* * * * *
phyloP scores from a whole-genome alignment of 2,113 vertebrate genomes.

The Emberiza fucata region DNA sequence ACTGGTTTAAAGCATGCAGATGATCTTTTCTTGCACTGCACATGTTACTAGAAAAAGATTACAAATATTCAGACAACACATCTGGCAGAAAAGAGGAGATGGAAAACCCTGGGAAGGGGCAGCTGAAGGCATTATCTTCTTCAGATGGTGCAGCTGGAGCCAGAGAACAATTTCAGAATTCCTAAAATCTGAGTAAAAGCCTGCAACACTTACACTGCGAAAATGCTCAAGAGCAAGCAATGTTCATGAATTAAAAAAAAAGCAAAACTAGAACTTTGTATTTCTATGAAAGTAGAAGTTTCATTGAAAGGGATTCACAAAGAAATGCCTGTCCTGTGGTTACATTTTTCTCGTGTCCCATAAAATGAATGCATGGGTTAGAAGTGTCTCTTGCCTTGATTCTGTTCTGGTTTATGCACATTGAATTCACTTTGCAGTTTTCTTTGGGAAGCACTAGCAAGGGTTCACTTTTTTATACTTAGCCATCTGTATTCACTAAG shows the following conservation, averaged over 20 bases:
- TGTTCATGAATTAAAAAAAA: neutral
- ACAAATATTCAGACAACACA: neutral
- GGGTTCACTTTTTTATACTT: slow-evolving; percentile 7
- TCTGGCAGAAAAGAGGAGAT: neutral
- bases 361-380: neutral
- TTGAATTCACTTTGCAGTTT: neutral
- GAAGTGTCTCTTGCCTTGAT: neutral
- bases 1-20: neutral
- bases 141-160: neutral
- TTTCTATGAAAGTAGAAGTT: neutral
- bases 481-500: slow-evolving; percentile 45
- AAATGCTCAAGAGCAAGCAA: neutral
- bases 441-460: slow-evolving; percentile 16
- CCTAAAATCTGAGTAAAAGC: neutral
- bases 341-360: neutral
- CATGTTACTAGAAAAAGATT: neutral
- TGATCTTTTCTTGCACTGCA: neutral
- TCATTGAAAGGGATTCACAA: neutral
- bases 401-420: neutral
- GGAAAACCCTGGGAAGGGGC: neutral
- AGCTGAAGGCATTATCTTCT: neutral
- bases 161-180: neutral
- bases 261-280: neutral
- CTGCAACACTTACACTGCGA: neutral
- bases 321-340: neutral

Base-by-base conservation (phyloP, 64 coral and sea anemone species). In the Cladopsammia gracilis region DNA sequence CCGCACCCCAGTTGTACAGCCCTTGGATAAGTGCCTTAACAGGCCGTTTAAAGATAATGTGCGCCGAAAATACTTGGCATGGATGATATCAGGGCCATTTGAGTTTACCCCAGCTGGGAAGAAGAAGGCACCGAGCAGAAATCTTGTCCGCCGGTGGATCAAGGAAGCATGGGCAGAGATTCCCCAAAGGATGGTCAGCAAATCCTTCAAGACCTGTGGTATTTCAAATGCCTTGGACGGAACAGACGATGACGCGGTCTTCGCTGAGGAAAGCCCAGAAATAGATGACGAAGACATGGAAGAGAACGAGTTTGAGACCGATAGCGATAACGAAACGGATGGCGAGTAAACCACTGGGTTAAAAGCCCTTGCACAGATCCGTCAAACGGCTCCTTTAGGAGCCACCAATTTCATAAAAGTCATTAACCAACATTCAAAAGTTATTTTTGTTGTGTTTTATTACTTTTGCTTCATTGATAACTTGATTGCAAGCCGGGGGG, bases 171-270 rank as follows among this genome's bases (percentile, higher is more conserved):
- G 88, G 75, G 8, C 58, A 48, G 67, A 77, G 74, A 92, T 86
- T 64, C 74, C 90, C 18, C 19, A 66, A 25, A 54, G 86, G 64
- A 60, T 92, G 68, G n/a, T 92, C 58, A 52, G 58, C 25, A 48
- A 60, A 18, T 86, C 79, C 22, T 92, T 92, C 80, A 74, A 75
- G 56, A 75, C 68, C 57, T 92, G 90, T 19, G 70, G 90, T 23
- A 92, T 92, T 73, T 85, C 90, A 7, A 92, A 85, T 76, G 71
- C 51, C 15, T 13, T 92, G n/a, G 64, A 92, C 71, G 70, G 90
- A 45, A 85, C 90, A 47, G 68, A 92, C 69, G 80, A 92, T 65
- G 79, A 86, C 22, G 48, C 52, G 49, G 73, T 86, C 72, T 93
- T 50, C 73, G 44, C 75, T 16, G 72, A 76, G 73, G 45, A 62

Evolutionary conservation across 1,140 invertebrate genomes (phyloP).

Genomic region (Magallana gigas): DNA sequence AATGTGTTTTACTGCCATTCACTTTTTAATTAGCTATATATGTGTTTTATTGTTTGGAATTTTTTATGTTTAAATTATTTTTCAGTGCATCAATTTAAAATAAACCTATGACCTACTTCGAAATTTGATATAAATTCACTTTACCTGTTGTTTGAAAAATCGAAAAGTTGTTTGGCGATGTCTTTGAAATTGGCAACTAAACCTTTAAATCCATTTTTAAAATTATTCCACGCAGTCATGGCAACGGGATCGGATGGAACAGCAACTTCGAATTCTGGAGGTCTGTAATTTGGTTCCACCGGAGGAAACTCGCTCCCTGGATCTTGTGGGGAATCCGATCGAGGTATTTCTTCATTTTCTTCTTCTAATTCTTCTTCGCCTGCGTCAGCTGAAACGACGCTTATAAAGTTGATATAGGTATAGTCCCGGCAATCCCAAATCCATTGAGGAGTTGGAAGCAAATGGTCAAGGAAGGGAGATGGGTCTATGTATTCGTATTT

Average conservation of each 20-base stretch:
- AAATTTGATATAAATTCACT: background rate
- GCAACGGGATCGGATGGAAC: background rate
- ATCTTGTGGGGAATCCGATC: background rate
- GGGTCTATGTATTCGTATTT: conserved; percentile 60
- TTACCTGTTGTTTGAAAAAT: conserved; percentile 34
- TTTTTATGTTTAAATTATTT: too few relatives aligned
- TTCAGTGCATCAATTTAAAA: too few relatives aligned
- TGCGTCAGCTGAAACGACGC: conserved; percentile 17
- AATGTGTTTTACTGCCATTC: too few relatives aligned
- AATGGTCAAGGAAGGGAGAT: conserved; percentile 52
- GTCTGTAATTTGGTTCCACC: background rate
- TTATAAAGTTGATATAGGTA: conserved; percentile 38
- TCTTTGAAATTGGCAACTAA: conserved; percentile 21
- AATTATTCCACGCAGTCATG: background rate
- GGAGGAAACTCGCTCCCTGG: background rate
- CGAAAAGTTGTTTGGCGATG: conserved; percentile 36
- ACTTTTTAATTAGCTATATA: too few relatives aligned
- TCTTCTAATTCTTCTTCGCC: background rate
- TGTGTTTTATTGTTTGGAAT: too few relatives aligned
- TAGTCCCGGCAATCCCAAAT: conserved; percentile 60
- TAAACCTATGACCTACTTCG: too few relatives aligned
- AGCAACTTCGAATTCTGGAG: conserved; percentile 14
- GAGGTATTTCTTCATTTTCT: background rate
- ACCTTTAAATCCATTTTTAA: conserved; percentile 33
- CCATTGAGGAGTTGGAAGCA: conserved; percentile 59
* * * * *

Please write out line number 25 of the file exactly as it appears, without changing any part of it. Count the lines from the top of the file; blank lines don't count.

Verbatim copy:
- bases 261-280: neutral